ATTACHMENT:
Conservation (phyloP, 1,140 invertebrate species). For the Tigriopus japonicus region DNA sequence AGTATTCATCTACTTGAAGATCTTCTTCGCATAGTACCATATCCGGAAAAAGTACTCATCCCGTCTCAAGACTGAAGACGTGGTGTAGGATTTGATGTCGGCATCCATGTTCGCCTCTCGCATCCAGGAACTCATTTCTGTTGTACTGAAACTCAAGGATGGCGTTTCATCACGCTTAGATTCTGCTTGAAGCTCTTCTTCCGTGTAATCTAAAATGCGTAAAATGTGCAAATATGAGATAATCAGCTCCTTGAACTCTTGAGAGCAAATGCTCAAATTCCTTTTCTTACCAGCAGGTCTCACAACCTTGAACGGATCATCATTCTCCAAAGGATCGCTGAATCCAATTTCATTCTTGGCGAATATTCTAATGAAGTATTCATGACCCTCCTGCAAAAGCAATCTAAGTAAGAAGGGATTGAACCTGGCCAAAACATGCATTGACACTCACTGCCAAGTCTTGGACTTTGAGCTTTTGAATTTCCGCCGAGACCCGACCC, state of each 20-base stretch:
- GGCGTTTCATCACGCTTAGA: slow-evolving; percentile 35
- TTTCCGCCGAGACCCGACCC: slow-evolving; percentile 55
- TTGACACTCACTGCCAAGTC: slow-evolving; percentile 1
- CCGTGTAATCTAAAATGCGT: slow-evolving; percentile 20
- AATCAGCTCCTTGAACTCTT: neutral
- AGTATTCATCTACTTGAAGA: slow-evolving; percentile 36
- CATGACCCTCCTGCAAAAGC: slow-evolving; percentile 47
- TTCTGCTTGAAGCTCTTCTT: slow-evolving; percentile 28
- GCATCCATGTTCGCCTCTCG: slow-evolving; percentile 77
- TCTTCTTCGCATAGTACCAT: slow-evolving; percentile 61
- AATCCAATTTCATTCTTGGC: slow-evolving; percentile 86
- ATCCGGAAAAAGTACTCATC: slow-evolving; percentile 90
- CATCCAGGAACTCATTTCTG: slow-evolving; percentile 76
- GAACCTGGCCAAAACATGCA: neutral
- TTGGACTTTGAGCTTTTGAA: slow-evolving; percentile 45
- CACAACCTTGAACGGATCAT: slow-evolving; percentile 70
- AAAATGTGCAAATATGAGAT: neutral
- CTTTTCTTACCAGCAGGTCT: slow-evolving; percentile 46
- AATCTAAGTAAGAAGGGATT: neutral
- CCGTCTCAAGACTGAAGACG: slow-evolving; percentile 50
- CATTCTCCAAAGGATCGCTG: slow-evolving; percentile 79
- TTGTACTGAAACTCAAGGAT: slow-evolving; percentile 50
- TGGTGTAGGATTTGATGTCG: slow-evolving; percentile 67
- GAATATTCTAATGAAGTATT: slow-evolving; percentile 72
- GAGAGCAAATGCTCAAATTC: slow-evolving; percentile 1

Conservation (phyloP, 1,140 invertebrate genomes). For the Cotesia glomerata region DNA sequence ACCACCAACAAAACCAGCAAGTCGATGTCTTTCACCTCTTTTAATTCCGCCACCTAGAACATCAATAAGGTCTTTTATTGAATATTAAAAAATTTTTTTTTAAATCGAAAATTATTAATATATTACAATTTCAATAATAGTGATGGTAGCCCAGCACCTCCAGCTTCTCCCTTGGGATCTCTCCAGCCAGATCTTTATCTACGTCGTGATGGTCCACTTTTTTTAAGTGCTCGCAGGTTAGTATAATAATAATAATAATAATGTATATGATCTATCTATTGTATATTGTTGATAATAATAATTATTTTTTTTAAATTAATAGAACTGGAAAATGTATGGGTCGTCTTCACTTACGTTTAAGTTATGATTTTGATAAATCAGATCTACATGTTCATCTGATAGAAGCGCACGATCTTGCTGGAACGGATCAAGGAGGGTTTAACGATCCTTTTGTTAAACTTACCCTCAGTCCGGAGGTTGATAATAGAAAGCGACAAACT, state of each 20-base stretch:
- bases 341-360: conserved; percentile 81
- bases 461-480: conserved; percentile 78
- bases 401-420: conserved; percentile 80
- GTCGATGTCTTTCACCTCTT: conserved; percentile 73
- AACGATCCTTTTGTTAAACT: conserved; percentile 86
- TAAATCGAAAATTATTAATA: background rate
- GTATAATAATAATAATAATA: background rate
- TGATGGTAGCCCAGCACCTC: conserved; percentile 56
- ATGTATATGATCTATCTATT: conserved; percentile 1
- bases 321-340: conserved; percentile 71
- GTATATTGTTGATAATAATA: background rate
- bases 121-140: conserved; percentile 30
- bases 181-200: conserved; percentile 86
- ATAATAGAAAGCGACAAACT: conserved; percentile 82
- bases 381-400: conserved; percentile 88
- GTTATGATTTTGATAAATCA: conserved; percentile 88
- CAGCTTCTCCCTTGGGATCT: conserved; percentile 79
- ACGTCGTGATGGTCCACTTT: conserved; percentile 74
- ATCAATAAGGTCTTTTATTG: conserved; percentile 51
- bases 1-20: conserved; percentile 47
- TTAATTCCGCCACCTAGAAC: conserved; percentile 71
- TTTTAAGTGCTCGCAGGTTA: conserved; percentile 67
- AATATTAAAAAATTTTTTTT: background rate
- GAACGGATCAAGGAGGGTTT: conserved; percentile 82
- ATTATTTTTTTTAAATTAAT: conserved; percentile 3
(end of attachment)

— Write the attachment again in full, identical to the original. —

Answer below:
Conservation (phyloP, 1,140 invertebrate species). For the Tigriopus japonicus region DNA sequence AGTATTCATCTACTTGAAGATCTTCTTCGCATAGTACCATATCCGGAAAAAGTACTCATCCCGTCTCAAGACTGAAGACGTGGTGTAGGATTTGATGTCGGCATCCATGTTCGCCTCTCGCATCCAGGAACTCATTTCTGTTGTACTGAAACTCAAGGATGGCGTTTCATCACGCTTAGATTCTGCTTGAAGCTCTTCTTCCGTGTAATCTAAAATGCGTAAAATGTGCAAATATGAGATAATCAGCTCCTTGAACTCTTGAGAGCAAATGCTCAAATTCCTTTTCTTACCAGCAGGTCTCACAACCTTGAACGGATCATCATTCTCCAAAGGATCGCTGAATCCAATTTCATTCTTGGCGAATATTCTAATGAAGTATTCATGACCCTCCTGCAAAAGCAATCTAAGTAAGAAGGGATTGAACCTGGCCAAAACATGCATTGACACTCACTGCCAAGTCTTGGACTTTGAGCTTTTGAATTTCCGCCGAGACCCGACCC, state of each 20-base stretch:
- GGCGTTTCATCACGCTTAGA: slow-evolving; percentile 35
- TTTCCGCCGAGACCCGACCC: slow-evolving; percentile 55
- TTGACACTCACTGCCAAGTC: slow-evolving; percentile 1
- CCGTGTAATCTAAAATGCGT: slow-evolving; percentile 20
- AATCAGCTCCTTGAACTCTT: neutral
- AGTATTCATCTACTTGAAGA: slow-evolving; percentile 36
- CATGACCCTCCTGCAAAAGC: slow-evolving; percentile 47
- TTCTGCTTGAAGCTCTTCTT: slow-evolving; percentile 28
- GCATCCATGTTCGCCTCTCG: slow-evolving; percentile 77
- TCTTCTTCGCATAGTACCAT: slow-evolving; percentile 61
- AATCCAATTTCATTCTTGGC: slow-evolving; percentile 86
- ATCCGGAAAAAGTACTCATC: slow-evolving; percentile 90
- CATCCAGGAACTCATTTCTG: slow-evolving; percentile 76
- GAACCTGGCCAAAACATGCA: neutral
- TTGGACTTTGAGCTTTTGAA: slow-evolving; percentile 45
- CACAACCTTGAACGGATCAT: slow-evolving; percentile 70
- AAAATGTGCAAATATGAGAT: neutral
- CTTTTCTTACCAGCAGGTCT: slow-evolving; percentile 46
- AATCTAAGTAAGAAGGGATT: neutral
- CCGTCTCAAGACTGAAGACG: slow-evolving; percentile 50
- CATTCTCCAAAGGATCGCTG: slow-evolving; percentile 79
- TTGTACTGAAACTCAAGGAT: slow-evolving; percentile 50
- TGGTGTAGGATTTGATGTCG: slow-evolving; percentile 67
- GAATATTCTAATGAAGTATT: slow-evolving; percentile 72
- GAGAGCAAATGCTCAAATTC: slow-evolving; percentile 1

Conservation (phyloP, 1,140 invertebrate genomes). For the Cotesia glomerata region DNA sequence ACCACCAACAAAACCAGCAAGTCGATGTCTTTCACCTCTTTTAATTCCGCCACCTAGAACATCAATAAGGTCTTTTATTGAATATTAAAAAATTTTTTTTTAAATCGAAAATTATTAATATATTACAATTTCAATAATAGTGATGGTAGCCCAGCACCTCCAGCTTCTCCCTTGGGATCTCTCCAGCCAGATCTTTATCTACGTCGTGATGGTCCACTTTTTTTAAGTGCTCGCAGGTTAGTATAATAATAATAATAATAATGTATATGATCTATCTATTGTATATTGTTGATAATAATAATTATTTTTTTTAAATTAATAGAACTGGAAAATGTATGGGTCGTCTTCACTTACGTTTAAGTTATGATTTTGATAAATCAGATCTACATGTTCATCTGATAGAAGCGCACGATCTTGCTGGAACGGATCAAGGAGGGTTTAACGATCCTTTTGTTAAACTTACCCTCAGTCCGGAGGTTGATAATAGAAAGCGACAAACT, state of each 20-base stretch:
- bases 341-360: conserved; percentile 81
- bases 461-480: conserved; percentile 78
- bases 401-420: conserved; percentile 80
- GTCGATGTCTTTCACCTCTT: conserved; percentile 73
- AACGATCCTTTTGTTAAACT: conserved; percentile 86
- TAAATCGAAAATTATTAATA: background rate
- GTATAATAATAATAATAATA: background rate
- TGATGGTAGCCCAGCACCTC: conserved; percentile 56
- ATGTATATGATCTATCTATT: conserved; percentile 1
- bases 321-340: conserved; percentile 71
- GTATATTGTTGATAATAATA: background rate
- bases 121-140: conserved; percentile 30
- bases 181-200: conserved; percentile 86
- ATAATAGAAAGCGACAAACT: conserved; percentile 82
- bases 381-400: conserved; percentile 88
- GTTATGATTTTGATAAATCA: conserved; percentile 88
- CAGCTTCTCCCTTGGGATCT: conserved; percentile 79
- ACGTCGTGATGGTCCACTTT: conserved; percentile 74
- ATCAATAAGGTCTTTTATTG: conserved; percentile 51
- bases 1-20: conserved; percentile 47
- TTAATTCCGCCACCTAGAAC: conserved; percentile 71
- TTTTAAGTGCTCGCAGGTTA: conserved; percentile 67
- AATATTAAAAAATTTTTTTT: background rate
- GAACGGATCAAGGAGGGTTT: conserved; percentile 82
- ATTATTTTTTTTAAATTAAT: conserved; percentile 3